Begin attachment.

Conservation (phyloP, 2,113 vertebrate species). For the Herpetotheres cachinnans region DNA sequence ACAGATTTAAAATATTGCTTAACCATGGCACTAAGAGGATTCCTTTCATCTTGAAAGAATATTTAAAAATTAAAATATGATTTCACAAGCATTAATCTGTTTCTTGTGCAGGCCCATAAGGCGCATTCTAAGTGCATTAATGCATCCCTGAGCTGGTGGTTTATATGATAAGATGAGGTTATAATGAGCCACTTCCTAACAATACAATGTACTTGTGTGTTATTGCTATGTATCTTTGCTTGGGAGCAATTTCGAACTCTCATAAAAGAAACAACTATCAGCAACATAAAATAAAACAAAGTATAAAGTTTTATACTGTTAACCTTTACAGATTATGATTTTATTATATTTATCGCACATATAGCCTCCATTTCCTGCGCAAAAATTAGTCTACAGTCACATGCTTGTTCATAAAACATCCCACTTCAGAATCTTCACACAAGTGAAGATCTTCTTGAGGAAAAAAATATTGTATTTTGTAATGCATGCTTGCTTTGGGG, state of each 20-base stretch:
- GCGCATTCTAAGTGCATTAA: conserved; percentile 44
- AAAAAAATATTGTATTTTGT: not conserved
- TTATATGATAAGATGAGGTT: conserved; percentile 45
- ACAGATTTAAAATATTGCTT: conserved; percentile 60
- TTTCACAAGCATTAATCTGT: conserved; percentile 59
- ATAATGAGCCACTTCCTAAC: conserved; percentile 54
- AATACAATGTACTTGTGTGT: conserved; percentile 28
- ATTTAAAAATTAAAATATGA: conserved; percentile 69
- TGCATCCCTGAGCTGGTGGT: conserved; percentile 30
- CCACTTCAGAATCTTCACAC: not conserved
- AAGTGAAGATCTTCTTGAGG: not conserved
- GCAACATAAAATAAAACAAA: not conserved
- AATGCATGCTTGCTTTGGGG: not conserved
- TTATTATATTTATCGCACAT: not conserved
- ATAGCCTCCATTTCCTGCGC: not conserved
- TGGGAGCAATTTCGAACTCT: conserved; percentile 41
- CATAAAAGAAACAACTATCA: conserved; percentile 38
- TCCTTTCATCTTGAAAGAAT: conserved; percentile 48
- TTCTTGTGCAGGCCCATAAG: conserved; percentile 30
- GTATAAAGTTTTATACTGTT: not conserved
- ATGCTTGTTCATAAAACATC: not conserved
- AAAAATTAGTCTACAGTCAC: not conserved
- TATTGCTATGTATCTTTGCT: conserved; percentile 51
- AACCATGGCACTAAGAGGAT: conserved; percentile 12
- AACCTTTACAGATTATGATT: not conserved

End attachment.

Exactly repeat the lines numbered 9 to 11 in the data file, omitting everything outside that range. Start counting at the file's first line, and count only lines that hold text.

- ATTTAAAAATTAAAATATGA: conserved; percentile 69
- TGCATCCCTGAGCTGGTGGT: conserved; percentile 30
- CCACTTCAGAATCTTCACAC: not conserved